Here are my four go-to ways to make any Investigative spend, even an obscure one, pay off, in the absence of a better idea or suggestion.

Gain A Trusted Contact

Any certainty is welcome in a mystery game. Telling a player “you know this guy and can trust him” is immensely reassuring. If a player asks “do I know any X (astronomers, doctors, people who know about the swamp, people who’ll help me move a body)”, I’ll either suggest a suitable ability, or just tell the player if they pick an ability and spend from it, they’ll know someone who they can trust and rely on – ideally, someone who provides access to another Investigative Ability.

Even just the act of saying “you can trust this guy” is often enough. You might not have ever intended for that NPC to betray or deceive the players, but the players usually feel that certainty is worth the point.

  • Art History: A local dealer in fine art. She’s got lots of Credit Rating and can get you an invite to the Ambassador’s party.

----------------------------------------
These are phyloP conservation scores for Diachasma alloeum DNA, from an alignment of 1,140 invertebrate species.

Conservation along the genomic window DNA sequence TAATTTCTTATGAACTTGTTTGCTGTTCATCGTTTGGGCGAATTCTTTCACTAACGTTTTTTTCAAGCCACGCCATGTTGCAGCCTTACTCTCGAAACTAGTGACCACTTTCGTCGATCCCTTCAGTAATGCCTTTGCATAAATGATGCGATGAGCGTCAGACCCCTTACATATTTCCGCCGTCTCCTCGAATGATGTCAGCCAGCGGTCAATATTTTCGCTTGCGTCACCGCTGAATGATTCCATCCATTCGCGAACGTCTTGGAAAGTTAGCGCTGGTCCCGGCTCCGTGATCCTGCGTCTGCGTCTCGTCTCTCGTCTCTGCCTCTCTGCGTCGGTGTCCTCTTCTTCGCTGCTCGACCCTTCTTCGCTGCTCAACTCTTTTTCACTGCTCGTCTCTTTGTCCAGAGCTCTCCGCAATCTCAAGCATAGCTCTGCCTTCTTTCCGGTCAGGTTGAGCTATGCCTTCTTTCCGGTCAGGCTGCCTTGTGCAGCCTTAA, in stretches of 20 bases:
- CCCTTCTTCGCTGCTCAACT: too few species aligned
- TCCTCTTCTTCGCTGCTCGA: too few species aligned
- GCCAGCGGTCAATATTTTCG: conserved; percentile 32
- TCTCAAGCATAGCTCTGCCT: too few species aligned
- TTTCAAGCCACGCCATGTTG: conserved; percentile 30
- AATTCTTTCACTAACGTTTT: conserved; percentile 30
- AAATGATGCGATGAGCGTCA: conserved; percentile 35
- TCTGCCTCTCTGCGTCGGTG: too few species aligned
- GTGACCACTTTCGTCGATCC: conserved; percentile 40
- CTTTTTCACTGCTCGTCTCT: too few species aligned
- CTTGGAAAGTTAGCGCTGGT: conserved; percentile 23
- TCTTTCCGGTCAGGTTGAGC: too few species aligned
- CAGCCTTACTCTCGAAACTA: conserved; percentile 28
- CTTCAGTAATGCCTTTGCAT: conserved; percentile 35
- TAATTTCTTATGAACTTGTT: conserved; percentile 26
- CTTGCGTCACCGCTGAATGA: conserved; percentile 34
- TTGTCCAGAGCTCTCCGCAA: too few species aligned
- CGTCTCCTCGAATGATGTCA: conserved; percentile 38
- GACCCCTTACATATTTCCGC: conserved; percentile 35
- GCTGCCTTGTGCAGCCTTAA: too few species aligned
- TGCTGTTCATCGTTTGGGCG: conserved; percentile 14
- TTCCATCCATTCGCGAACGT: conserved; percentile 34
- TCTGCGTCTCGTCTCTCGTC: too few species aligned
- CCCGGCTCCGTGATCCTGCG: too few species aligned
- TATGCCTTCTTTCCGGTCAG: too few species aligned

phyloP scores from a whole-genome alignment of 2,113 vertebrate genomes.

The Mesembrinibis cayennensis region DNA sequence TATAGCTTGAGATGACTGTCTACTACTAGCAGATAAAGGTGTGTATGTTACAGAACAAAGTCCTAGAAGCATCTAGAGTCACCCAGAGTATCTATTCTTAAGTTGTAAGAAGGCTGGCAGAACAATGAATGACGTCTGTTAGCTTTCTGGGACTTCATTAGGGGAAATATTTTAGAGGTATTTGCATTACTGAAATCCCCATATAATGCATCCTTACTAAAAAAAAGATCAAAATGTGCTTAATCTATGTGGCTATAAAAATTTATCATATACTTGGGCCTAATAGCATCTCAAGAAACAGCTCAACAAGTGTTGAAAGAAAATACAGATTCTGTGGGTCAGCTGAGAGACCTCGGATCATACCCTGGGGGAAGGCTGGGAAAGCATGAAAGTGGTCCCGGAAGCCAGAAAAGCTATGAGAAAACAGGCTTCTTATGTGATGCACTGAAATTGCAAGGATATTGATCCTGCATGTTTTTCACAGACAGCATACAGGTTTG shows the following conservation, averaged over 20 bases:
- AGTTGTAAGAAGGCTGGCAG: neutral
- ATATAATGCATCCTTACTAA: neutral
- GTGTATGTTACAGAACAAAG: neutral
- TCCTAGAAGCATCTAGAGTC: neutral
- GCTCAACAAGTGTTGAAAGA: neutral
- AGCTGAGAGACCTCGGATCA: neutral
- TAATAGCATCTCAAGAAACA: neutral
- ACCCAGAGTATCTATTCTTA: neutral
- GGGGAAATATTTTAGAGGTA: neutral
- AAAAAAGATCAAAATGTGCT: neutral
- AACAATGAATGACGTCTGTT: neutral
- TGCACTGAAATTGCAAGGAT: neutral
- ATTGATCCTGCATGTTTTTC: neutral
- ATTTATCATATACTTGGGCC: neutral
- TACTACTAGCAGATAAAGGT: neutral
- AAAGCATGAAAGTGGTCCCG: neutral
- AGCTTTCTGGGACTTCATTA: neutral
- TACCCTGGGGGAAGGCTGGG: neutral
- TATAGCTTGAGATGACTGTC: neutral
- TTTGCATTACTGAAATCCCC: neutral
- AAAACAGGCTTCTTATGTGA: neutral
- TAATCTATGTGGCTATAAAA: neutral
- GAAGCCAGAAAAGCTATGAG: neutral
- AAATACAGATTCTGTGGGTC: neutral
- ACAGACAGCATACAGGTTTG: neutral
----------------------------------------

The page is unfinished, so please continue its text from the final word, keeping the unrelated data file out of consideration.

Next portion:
• Geology: Your old university lecturer is also an expert in Chemistry.
  • Cop Talk: Your buddy on the force can open doors for you that would normally require Bureaucracy.

Gain a General Pool

If a player asks to do something with an investigative spend that’s really better phrased as a general ability test, then instead offer a 3-point pool of that general ability. If they make a wild spend for information when you’ve no idea what extra details or clues to give them, go for a 1 or 2-point pool of Investigative Abilities. Phrase it as a pool instead of a straight bonus to give the player more control, and to allow for the narratively satisfying possibility of callbacks.

  • Can I make acid with Chemistry and melt the door? How about a 3-point Explosive Devices pool?